Home for Irish Setter Lovers Around the World
Errol has got used to the Halti and is starting to muck about again. It also sits very close to his eyes despite it only being size 2 (meant to be for a Cocker!). I inspected this harness at the petshop the other day but it's an expensive piece of kit and I didn't want to invest in it without gathering some genuine feedback first. Has anyone tried it? It's fairly new on the market...
Watched the video don't think much of it to be honest have you ever tried the canny collar it goes to the back of the head not to the side like the halti
The 'gentle leader' which looks quite like a halti doesn't seem to ride up to the eyes.
Second the Gentle Leader, the fit is much better.
Nothing seems to work on Arthur,he will pull on all those mentioned above ,even the canny collar.He stops pulling when he has been to the park and walks normally coming home.He is just so keen to get there.I would appreciate advice too!
Howard you should take up mushing and harness that natural desire to pull :D
The dogmatic is great and doesn't ride up near the dogs eyes. I've read good reviews about the Happy at Heel Harness but haven't tried.
Harley is exactly like this. Th eproblem is, I've had to be very firm with him with voice commands as I have arthiritis in my joints and 'bionic' hips and knees, if he pulled me over it would not simply be a case of me just getting back up :-/.
He is three this year (I can't believe it's been that long!) and now he will be an absolute gent on the lead 99% of the time. He wears a halti but will now mostly walk on a loose lead. The only way I've found to calm him and stop him pulling has been to keep him at my side and when he does pull, I tension the lead and pull him back to my side using the word 'gently'. Gently to him means 'slow down and walk nicely please!'. The second he steps back, I loosen the lead to the point that it is very slack and hanging loose from the ring on his halti.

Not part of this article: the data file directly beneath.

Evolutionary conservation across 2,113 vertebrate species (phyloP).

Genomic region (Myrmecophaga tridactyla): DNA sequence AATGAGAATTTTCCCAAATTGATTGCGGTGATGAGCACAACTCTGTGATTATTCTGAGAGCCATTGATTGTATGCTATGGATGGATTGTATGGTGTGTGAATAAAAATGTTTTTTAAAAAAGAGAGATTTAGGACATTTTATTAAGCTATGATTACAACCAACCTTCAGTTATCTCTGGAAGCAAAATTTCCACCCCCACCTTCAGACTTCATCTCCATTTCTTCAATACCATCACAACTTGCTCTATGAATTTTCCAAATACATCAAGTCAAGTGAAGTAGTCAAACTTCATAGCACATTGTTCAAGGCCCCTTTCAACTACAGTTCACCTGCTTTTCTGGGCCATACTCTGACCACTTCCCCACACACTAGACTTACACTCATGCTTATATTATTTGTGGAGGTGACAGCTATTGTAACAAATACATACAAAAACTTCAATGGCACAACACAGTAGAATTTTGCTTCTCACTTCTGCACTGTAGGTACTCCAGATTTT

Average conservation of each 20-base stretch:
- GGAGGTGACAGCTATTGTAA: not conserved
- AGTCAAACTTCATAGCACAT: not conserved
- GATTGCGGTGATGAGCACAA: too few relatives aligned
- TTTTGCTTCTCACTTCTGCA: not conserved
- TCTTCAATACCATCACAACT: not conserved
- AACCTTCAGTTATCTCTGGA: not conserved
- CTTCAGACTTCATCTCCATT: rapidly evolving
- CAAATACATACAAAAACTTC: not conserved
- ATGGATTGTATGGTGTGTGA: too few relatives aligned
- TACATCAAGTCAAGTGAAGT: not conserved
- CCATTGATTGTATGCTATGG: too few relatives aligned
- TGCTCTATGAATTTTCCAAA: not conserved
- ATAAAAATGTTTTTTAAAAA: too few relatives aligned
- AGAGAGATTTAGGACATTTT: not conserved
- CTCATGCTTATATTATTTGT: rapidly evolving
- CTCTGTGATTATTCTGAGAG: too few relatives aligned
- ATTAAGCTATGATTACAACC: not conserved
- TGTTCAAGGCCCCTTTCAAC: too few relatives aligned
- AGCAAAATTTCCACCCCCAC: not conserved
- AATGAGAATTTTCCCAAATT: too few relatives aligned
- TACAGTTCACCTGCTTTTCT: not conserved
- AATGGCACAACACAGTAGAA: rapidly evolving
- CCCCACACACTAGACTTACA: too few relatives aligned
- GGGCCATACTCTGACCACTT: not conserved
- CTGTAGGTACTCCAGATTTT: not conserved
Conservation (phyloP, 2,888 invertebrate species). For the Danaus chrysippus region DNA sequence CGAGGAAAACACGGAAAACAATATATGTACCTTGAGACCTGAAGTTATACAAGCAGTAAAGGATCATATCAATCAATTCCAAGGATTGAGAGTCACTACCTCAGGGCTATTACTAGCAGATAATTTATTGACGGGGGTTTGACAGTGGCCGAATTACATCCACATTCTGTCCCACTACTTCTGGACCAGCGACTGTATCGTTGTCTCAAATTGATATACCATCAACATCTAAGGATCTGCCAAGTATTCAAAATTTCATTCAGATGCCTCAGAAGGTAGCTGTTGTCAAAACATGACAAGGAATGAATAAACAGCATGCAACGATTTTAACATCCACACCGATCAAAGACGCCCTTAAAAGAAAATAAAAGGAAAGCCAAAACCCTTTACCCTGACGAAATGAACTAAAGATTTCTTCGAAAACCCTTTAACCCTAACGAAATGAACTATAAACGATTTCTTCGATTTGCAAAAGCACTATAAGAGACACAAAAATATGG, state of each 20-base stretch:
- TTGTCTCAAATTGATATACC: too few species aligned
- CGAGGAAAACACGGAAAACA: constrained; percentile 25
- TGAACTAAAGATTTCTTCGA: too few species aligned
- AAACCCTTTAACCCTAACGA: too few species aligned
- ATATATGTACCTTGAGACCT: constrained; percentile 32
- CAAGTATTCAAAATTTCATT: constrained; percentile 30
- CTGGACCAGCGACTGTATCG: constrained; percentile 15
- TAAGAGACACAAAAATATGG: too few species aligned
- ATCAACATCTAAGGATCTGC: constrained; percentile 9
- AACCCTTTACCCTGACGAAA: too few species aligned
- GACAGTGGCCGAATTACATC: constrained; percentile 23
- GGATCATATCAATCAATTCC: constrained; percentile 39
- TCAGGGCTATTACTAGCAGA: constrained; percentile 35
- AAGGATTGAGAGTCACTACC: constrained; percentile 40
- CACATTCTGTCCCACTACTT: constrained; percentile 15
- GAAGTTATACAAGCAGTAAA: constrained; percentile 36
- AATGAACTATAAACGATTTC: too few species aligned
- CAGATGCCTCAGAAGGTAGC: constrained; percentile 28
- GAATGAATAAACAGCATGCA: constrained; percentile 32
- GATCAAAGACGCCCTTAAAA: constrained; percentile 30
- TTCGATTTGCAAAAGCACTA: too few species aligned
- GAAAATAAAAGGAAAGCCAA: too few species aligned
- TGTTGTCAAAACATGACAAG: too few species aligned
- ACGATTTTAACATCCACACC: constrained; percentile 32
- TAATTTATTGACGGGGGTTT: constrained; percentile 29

It's a lot of repetition and patience, there have been times I've had him rearing and pirouetting on the lead because he knows that A. I will not be pulled everywhere and B. The halti tightens each time he does pull and because of those two points, he has sometimes rebelled. I have a horse and the only effective way I've found to handle Harley is to treat him as I would a hormonal colt. Be prepared for the paddies and the spirit I suppose :-D.
I'm the only one in the family who is able to take him out and have him walk like a gentleman. Everyone else has to put up with unruly and yobby behaviour.
On Harley's very excitable days he tremors with excitement before he goes out. On those days I know I have a challenge on my hands and we end up walking a few paces and then him being made to sit and calm down for a minute or so :D
In general he is a very good boy and I suppose what has worked for us won't work for you but it may be worth a try? I only use the word 'gently' with Harley as that is a general cue for him to be gentle, nice and calm. I knows others use the traditional 'heel' cue but I foud with Harley that I needed to be consistent and very firm as I'd give him an inch and he'd take ten miles :D.
Good luck! I'm not sure how well I've explained myself as I've answerd the phone three times while writing this but hopefully it makes sense! :-).
We prefer the Dogmatic, after trying the Halti, Gentle Leader and the Canny Collar. http://www.dogmatic.org.uk/
Hi, I can see the principal these harnesses work on, and are not something I would recommend. The harnesses we are having tremendous results with can be found here
They have to be used with a double ended lead as they have two points of contact. There are some picture here of how they work
I put one on a Newfie/BMD cross last week who had been pulling her owner right off her feet. Within minutes this dog was walking in complete balance, so that we were able to start rewarding her for walking in the correct position. All I did was steer her round towards me using the part of the lead which clips to the chest every time she tried to surge forwards. Once in position, she was rewarded with some very tasty treats. A few minutes later she was walking her her owner up and down the street!
I agree with the use of this type of harness, with the two point control and double ended lead. It worked great for a rather strong Weimaraner bitch while we worked on various issues she had on the lead.
In saying that, I prefer to work hard on a dog to teach them appropriate behaviour on a flat collar, but using the above type of harness as a training tool initially really helps.
Agreed Andrea :-)
I never liked the Halti, much preferring the Gentle Leader.
I think the way a dog walks when it is wearing a headcollar is down to the way the handler controls the lead. Most people yank a lead backwards when a dog pulls, it's far better to give small corrective jerks towards your knee to keep the dog from pulling ahead or pull the lead upwards to stop then start walking once the dog is at heel. Always worked for me.